1993 BMW 525iX
I spent two years working at a BMW dealership over the last decade, yet not once did one of these ever turn up. Then, all of a sudden, this one seems to have become a permanent resident not three minutes walk from my house. I have to say, being of the genus Lazus Bastardis, I’m all in favour of potential V.I.S.I.T subjects coming to me rather than having to expend actual effort on my part…. And reading Antti’s tales of 518iness I felt even more inspired to put some trousers on and go look at this one.
In actual fact, the presence of any kind of E34 5-Series is becoming a novelty today around these parts, this ’93 example is the first I’ve seen in a long time. It was only when a closely parked Transit moved to reveal that extra letter on the designation, that I knew what I was looking at.
I have a fondness for the E34. I took a ’90 525i in as trade against a Z3 once, it had 170k on the clock, a handful of well-deserved battle scars and an ignition barrel that had to be turned with a screwdriver blade. We gave the chap about a hundred quid for it, and because my car had been lent to a customer, I drove the 525i home that night.
It drove superbly. OK, only a choice selection of the electrical goodies still worked and the drivers seat recline mechanism was jiggered and slammed to horizontality when I went over a pothole, leaving me hanging onto the steering wheel for grim death. And the Radio faceplate had long divorced itself of communication with the head unit so the only music available was of the six-cylinder persuasion. But it still pulled well (though not as well as the later 24v version would have) and it still looked terrific on its 15″ cross-spoke wheels. Just like Antti’s does.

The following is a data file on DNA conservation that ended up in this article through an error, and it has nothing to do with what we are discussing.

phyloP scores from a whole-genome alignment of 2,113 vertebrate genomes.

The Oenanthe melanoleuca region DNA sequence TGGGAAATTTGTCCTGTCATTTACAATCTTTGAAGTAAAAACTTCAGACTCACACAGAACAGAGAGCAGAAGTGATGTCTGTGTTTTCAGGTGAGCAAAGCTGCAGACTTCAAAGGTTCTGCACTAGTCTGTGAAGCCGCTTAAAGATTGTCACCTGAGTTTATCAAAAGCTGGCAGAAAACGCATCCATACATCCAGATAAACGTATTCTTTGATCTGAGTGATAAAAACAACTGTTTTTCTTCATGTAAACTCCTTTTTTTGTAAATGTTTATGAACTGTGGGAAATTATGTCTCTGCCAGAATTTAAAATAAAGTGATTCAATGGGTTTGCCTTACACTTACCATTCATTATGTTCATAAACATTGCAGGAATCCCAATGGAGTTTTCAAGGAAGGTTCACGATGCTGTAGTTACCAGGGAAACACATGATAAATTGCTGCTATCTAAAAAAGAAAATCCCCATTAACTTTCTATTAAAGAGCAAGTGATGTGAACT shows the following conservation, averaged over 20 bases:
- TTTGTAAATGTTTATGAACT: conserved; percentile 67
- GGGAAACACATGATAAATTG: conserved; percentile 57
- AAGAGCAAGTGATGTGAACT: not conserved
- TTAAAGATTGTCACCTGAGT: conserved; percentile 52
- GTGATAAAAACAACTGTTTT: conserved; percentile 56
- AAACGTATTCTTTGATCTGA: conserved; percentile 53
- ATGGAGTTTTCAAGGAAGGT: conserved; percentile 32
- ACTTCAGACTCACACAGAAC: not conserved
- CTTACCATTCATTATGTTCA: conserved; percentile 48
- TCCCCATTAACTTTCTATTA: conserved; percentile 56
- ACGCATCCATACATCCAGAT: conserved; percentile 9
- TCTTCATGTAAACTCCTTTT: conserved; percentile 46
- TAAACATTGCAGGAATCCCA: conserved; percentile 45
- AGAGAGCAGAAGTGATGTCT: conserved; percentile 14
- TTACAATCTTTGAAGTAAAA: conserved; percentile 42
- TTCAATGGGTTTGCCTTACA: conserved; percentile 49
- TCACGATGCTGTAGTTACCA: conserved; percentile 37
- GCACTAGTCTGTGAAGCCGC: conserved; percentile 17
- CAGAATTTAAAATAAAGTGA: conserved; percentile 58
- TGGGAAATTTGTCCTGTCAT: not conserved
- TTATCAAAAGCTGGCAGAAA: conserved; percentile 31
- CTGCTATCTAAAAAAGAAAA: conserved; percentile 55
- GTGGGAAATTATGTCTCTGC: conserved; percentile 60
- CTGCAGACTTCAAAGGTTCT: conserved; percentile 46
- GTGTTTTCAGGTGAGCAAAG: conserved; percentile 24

The UK was never very generously served by Munich in the all-wheel-drive sedan stakes. We never officially received the E30 325iX, though rumours circulate that there may be an official UK one out there somewhere. A person on the internet tells us that a mere 283 of these ever found homes in this country, out of a worldwide production run of 9366 (so says Wikipedia). And here it sits, in a random riverside village in Essex.
This one actually looks to be in reasonable shape. There are some swirls in the paintwork, a few envy marks in the doors and evidence of a few too many heavy items being heaved in and out of the boot. The plain, efficient alloy wheels don’t seem to have been kerbed to death, and the cloth interior appears not to have suffered the usual “Edward Scissorhands Daily Beater” fate that inevitably prevails.
I find the X an intriguing proposition. I’m keen to know what it feels like to drive. Does that four-wheel-drive setup exist as a silent partner, doing nothing to corrupt the fine balance that made the E34 a worthy platform for the “M” treatment, and only making its presence felt when the weather takes a turn for the worse? Or does it totally dominate proceedings like in a Subaru? Do the four driven wheels bite into the blacktop ready to propel you forcibly through that next corner? I have to say I enjoy both of those behaviours, and the idea of an E34, with a lovely, sonorous M50 soundtrack, and the extra reassurance of AWD traction, is rather appealing.
Now, of course part of the appeal of the Blue and White Propeller has always been that you’re never far from rear wheel drive histrionics on demand. The 525i was never over-endowed with power for its weight, although the later M50 cars were better, but it took eight cylinders (unless it ws an M5…) or greasy blacktop before the tail of an E34 would really wag. How much would having up to 44% of torque heading to the front wheels rob us of that playfulness?
(All images copyright 2013 Hooniverse / Chris Haining)